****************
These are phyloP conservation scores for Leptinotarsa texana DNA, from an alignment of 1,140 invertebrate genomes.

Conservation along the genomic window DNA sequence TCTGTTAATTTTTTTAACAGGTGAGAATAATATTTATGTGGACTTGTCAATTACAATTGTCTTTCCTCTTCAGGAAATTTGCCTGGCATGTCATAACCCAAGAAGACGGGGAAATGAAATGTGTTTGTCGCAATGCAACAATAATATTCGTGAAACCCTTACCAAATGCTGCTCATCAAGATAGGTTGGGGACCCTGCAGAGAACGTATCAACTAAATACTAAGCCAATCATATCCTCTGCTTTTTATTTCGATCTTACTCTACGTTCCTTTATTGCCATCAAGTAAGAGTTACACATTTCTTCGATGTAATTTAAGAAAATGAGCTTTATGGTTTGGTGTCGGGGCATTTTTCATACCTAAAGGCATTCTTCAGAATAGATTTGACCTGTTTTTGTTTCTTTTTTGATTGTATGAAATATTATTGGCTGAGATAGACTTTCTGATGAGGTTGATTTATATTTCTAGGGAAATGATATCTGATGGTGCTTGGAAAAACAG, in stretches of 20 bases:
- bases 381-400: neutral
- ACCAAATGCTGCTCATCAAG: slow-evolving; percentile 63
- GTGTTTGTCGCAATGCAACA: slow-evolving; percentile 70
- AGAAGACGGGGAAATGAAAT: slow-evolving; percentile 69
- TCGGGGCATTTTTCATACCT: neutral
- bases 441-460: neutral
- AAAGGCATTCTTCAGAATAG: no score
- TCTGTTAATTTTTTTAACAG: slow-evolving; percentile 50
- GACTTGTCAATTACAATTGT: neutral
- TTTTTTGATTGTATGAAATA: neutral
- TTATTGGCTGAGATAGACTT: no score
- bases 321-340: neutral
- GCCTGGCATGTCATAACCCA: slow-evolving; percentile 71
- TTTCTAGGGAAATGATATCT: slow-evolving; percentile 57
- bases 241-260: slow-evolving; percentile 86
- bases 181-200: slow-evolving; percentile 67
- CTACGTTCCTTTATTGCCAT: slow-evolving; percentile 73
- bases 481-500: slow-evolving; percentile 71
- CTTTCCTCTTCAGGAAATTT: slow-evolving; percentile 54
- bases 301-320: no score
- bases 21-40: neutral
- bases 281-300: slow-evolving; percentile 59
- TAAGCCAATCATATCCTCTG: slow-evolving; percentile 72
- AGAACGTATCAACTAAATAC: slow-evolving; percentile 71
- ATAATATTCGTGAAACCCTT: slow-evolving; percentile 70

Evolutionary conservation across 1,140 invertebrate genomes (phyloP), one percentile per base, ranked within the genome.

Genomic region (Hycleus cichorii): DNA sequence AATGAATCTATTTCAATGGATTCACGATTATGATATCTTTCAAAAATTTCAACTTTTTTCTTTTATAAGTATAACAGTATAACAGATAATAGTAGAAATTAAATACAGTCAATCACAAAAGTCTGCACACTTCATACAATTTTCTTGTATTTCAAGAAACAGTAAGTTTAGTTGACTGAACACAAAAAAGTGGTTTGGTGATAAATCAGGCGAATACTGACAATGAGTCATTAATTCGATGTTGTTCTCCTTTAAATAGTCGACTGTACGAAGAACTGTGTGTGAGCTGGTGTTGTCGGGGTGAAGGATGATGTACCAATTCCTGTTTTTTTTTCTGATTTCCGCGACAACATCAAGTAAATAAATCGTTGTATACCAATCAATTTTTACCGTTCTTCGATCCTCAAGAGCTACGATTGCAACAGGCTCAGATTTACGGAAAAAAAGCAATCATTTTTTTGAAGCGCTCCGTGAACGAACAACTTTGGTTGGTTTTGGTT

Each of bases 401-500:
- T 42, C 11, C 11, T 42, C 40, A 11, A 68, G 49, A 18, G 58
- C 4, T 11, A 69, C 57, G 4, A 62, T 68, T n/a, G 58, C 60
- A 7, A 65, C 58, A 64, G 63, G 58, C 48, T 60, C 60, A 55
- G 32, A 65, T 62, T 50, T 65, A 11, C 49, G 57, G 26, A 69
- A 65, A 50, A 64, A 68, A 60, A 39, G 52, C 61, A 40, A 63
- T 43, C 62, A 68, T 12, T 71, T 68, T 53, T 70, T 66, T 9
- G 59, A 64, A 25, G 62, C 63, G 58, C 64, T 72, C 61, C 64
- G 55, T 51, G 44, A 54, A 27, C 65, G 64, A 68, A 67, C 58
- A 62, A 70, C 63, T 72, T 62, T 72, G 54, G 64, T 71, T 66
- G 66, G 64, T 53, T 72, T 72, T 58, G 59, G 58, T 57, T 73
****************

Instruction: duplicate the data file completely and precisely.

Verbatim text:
These are phyloP conservation scores for Leptinotarsa texana DNA, from an alignment of 1,140 invertebrate genomes.

Conservation along the genomic window DNA sequence TCTGTTAATTTTTTTAACAGGTGAGAATAATATTTATGTGGACTTGTCAATTACAATTGTCTTTCCTCTTCAGGAAATTTGCCTGGCATGTCATAACCCAAGAAGACGGGGAAATGAAATGTGTTTGTCGCAATGCAACAATAATATTCGTGAAACCCTTACCAAATGCTGCTCATCAAGATAGGTTGGGGACCCTGCAGAGAACGTATCAACTAAATACTAAGCCAATCATATCCTCTGCTTTTTATTTCGATCTTACTCTACGTTCCTTTATTGCCATCAAGTAAGAGTTACACATTTCTTCGATGTAATTTAAGAAAATGAGCTTTATGGTTTGGTGTCGGGGCATTTTTCATACCTAAAGGCATTCTTCAGAATAGATTTGACCTGTTTTTGTTTCTTTTTTGATTGTATGAAATATTATTGGCTGAGATAGACTTTCTGATGAGGTTGATTTATATTTCTAGGGAAATGATATCTGATGGTGCTTGGAAAAACAG, in stretches of 20 bases:
- bases 381-400: neutral
- ACCAAATGCTGCTCATCAAG: slow-evolving; percentile 63
- GTGTTTGTCGCAATGCAACA: slow-evolving; percentile 70
- AGAAGACGGGGAAATGAAAT: slow-evolving; percentile 69
- TCGGGGCATTTTTCATACCT: neutral
- bases 441-460: neutral
- AAAGGCATTCTTCAGAATAG: no score
- TCTGTTAATTTTTTTAACAG: slow-evolving; percentile 50
- GACTTGTCAATTACAATTGT: neutral
- TTTTTTGATTGTATGAAATA: neutral
- TTATTGGCTGAGATAGACTT: no score
- bases 321-340: neutral
- GCCTGGCATGTCATAACCCA: slow-evolving; percentile 71
- TTTCTAGGGAAATGATATCT: slow-evolving; percentile 57
- bases 241-260: slow-evolving; percentile 86
- bases 181-200: slow-evolving; percentile 67
- CTACGTTCCTTTATTGCCAT: slow-evolving; percentile 73
- bases 481-500: slow-evolving; percentile 71
- CTTTCCTCTTCAGGAAATTT: slow-evolving; percentile 54
- bases 301-320: no score
- bases 21-40: neutral
- bases 281-300: slow-evolving; percentile 59
- TAAGCCAATCATATCCTCTG: slow-evolving; percentile 72
- AGAACGTATCAACTAAATAC: slow-evolving; percentile 71
- ATAATATTCGTGAAACCCTT: slow-evolving; percentile 70

Evolutionary conservation across 1,140 invertebrate genomes (phyloP), one percentile per base, ranked within the genome.

Genomic region (Hycleus cichorii): DNA sequence AATGAATCTATTTCAATGGATTCACGATTATGATATCTTTCAAAAATTTCAACTTTTTTCTTTTATAAGTATAACAGTATAACAGATAATAGTAGAAATTAAATACAGTCAATCACAAAAGTCTGCACACTTCATACAATTTTCTTGTATTTCAAGAAACAGTAAGTTTAGTTGACTGAACACAAAAAAGTGGTTTGGTGATAAATCAGGCGAATACTGACAATGAGTCATTAATTCGATGTTGTTCTCCTTTAAATAGTCGACTGTACGAAGAACTGTGTGTGAGCTGGTGTTGTCGGGGTGAAGGATGATGTACCAATTCCTGTTTTTTTTTCTGATTTCCGCGACAACATCAAGTAAATAAATCGTTGTATACCAATCAATTTTTACCGTTCTTCGATCCTCAAGAGCTACGATTGCAACAGGCTCAGATTTACGGAAAAAAAGCAATCATTTTTTTGAAGCGCTCCGTGAACGAACAACTTTGGTTGGTTTTGGTT

Each of bases 401-500:
- T 42, C 11, C 11, T 42, C 40, A 11, A 68, G 49, A 18, G 58
- C 4, T 11, A 69, C 57, G 4, A 62, T 68, T n/a, G 58, C 60
- A 7, A 65, C 58, A 64, G 63, G 58, C 48, T 60, C 60, A 55
- G 32, A 65, T 62, T 50, T 65, A 11, C 49, G 57, G 26, A 69
- A 65, A 50, A 64, A 68, A 60, A 39, G 52, C 61, A 40, A 63
- T 43, C 62, A 68, T 12, T 71, T 68, T 53, T 70, T 66, T 9
- G 59, A 64, A 25, G 62, C 63, G 58, C 64, T 72, C 61, C 64
- G 55, T 51, G 44, A 54, A 27, C 65, G 64, A 68, A 67, C 58
- A 62, A 70, C 63, T 72, T 62, T 72, G 54, G 64, T 71, T 66
- G 66, G 64, T 53, T 72, T 72, T 58, G 59, G 58, T 57, T 73